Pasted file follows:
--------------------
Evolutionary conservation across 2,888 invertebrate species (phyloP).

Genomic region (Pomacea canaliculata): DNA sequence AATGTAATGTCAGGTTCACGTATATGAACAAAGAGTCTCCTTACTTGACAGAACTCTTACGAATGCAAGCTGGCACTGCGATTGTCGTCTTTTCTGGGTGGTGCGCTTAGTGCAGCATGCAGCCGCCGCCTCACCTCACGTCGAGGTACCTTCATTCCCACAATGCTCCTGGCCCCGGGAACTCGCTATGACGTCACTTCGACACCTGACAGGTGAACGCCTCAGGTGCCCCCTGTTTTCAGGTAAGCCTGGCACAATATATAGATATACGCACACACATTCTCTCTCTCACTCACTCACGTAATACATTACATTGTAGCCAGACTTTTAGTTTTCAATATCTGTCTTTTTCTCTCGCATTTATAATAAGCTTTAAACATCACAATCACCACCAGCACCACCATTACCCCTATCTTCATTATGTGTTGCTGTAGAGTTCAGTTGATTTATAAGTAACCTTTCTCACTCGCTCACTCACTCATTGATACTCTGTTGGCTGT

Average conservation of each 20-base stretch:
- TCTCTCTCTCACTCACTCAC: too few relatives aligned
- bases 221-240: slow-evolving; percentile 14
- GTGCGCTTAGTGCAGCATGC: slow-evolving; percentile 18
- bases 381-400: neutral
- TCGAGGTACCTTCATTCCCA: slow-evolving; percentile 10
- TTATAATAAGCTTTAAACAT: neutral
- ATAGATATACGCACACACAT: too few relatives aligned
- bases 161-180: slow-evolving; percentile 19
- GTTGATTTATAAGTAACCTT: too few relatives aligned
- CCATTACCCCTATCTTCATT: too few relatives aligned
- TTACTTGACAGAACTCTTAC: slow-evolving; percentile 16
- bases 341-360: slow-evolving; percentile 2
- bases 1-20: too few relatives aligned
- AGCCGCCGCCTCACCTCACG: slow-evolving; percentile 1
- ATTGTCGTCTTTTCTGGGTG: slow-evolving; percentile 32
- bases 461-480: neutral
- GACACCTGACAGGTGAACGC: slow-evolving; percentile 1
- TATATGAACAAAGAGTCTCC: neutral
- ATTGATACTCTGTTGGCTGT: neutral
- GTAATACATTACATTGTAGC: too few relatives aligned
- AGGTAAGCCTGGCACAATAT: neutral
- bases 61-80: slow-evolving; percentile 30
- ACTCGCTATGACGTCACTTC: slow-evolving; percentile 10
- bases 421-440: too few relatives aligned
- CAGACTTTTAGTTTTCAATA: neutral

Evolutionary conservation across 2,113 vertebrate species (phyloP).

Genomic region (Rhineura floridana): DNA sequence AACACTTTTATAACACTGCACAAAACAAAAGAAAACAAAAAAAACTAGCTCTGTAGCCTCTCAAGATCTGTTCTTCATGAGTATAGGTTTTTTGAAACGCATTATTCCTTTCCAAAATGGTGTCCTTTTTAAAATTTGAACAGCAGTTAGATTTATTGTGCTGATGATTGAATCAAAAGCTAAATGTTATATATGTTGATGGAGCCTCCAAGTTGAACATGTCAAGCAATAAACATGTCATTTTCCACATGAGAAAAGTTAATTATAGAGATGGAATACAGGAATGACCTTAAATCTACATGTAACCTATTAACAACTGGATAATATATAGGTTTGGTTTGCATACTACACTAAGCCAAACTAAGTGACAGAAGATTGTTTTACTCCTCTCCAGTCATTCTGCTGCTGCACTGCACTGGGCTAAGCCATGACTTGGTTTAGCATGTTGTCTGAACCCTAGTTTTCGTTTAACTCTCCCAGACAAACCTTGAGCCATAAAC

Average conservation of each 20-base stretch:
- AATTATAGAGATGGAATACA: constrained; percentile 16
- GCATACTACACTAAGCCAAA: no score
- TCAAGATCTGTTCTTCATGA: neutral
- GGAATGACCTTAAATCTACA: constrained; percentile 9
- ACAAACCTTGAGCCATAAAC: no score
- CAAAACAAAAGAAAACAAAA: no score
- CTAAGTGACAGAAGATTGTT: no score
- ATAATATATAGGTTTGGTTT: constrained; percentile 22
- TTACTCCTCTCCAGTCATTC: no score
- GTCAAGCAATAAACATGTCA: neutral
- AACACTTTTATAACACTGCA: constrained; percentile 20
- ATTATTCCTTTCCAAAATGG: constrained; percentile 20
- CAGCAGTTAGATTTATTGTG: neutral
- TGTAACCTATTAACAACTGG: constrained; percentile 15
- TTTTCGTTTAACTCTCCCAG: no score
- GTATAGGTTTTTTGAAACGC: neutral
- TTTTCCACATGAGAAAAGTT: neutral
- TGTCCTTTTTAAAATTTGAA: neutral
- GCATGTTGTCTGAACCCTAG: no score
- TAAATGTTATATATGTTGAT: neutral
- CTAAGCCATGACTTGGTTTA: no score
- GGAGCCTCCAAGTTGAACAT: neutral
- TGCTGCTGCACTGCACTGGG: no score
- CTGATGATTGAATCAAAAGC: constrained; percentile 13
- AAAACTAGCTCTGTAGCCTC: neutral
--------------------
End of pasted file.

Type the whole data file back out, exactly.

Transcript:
Evolutionary conservation across 2,888 invertebrate species (phyloP).

Genomic region (Pomacea canaliculata): DNA sequence AATGTAATGTCAGGTTCACGTATATGAACAAAGAGTCTCCTTACTTGACAGAACTCTTACGAATGCAAGCTGGCACTGCGATTGTCGTCTTTTCTGGGTGGTGCGCTTAGTGCAGCATGCAGCCGCCGCCTCACCTCACGTCGAGGTACCTTCATTCCCACAATGCTCCTGGCCCCGGGAACTCGCTATGACGTCACTTCGACACCTGACAGGTGAACGCCTCAGGTGCCCCCTGTTTTCAGGTAAGCCTGGCACAATATATAGATATACGCACACACATTCTCTCTCTCACTCACTCACGTAATACATTACATTGTAGCCAGACTTTTAGTTTTCAATATCTGTCTTTTTCTCTCGCATTTATAATAAGCTTTAAACATCACAATCACCACCAGCACCACCATTACCCCTATCTTCATTATGTGTTGCTGTAGAGTTCAGTTGATTTATAAGTAACCTTTCTCACTCGCTCACTCACTCATTGATACTCTGTTGGCTGT

Average conservation of each 20-base stretch:
- TCTCTCTCTCACTCACTCAC: too few relatives aligned
- bases 221-240: slow-evolving; percentile 14
- GTGCGCTTAGTGCAGCATGC: slow-evolving; percentile 18
- bases 381-400: neutral
- TCGAGGTACCTTCATTCCCA: slow-evolving; percentile 10
- TTATAATAAGCTTTAAACAT: neutral
- ATAGATATACGCACACACAT: too few relatives aligned
- bases 161-180: slow-evolving; percentile 19
- GTTGATTTATAAGTAACCTT: too few relatives aligned
- CCATTACCCCTATCTTCATT: too few relatives aligned
- TTACTTGACAGAACTCTTAC: slow-evolving; percentile 16
- bases 341-360: slow-evolving; percentile 2
- bases 1-20: too few relatives aligned
- AGCCGCCGCCTCACCTCACG: slow-evolving; percentile 1
- ATTGTCGTCTTTTCTGGGTG: slow-evolving; percentile 32
- bases 461-480: neutral
- GACACCTGACAGGTGAACGC: slow-evolving; percentile 1
- TATATGAACAAAGAGTCTCC: neutral
- ATTGATACTCTGTTGGCTGT: neutral
- GTAATACATTACATTGTAGC: too few relatives aligned
- AGGTAAGCCTGGCACAATAT: neutral
- bases 61-80: slow-evolving; percentile 30
- ACTCGCTATGACGTCACTTC: slow-evolving; percentile 10
- bases 421-440: too few relatives aligned
- CAGACTTTTAGTTTTCAATA: neutral

Evolutionary conservation across 2,113 vertebrate species (phyloP).

Genomic region (Rhineura floridana): DNA sequence AACACTTTTATAACACTGCACAAAACAAAAGAAAACAAAAAAAACTAGCTCTGTAGCCTCTCAAGATCTGTTCTTCATGAGTATAGGTTTTTTGAAACGCATTATTCCTTTCCAAAATGGTGTCCTTTTTAAAATTTGAACAGCAGTTAGATTTATTGTGCTGATGATTGAATCAAAAGCTAAATGTTATATATGTTGATGGAGCCTCCAAGTTGAACATGTCAAGCAATAAACATGTCATTTTCCACATGAGAAAAGTTAATTATAGAGATGGAATACAGGAATGACCTTAAATCTACATGTAACCTATTAACAACTGGATAATATATAGGTTTGGTTTGCATACTACACTAAGCCAAACTAAGTGACAGAAGATTGTTTTACTCCTCTCCAGTCATTCTGCTGCTGCACTGCACTGGGCTAAGCCATGACTTGGTTTAGCATGTTGTCTGAACCCTAGTTTTCGTTTAACTCTCCCAGACAAACCTTGAGCCATAAAC

Average conservation of each 20-base stretch:
- AATTATAGAGATGGAATACA: constrained; percentile 16
- GCATACTACACTAAGCCAAA: no score
- TCAAGATCTGTTCTTCATGA: neutral
- GGAATGACCTTAAATCTACA: constrained; percentile 9
- ACAAACCTTGAGCCATAAAC: no score
- CAAAACAAAAGAAAACAAAA: no score
- CTAAGTGACAGAAGATTGTT: no score
- ATAATATATAGGTTTGGTTT: constrained; percentile 22
- TTACTCCTCTCCAGTCATTC: no score
- GTCAAGCAATAAACATGTCA: neutral
- AACACTTTTATAACACTGCA: constrained; percentile 20
- ATTATTCCTTTCCAAAATGG: constrained; percentile 20
- CAGCAGTTAGATTTATTGTG: neutral
- TGTAACCTATTAACAACTGG: constrained; percentile 15
- TTTTCGTTTAACTCTCCCAG: no score
- GTATAGGTTTTTTGAAACGC: neutral
- TTTTCCACATGAGAAAAGTT: neutral
- TGTCCTTTTTAAAATTTGAA: neutral
- GCATGTTGTCTGAACCCTAG: no score
- TAAATGTTATATATGTTGAT: neutral
- CTAAGCCATGACTTGGTTTA: no score
- GGAGCCTCCAAGTTGAACAT: neutral
- TGCTGCTGCACTGCACTGGG: no score
- CTGATGATTGAATCAAAAGC: constrained; percentile 13
- AAAACTAGCTCTGTAGCCTC: neutral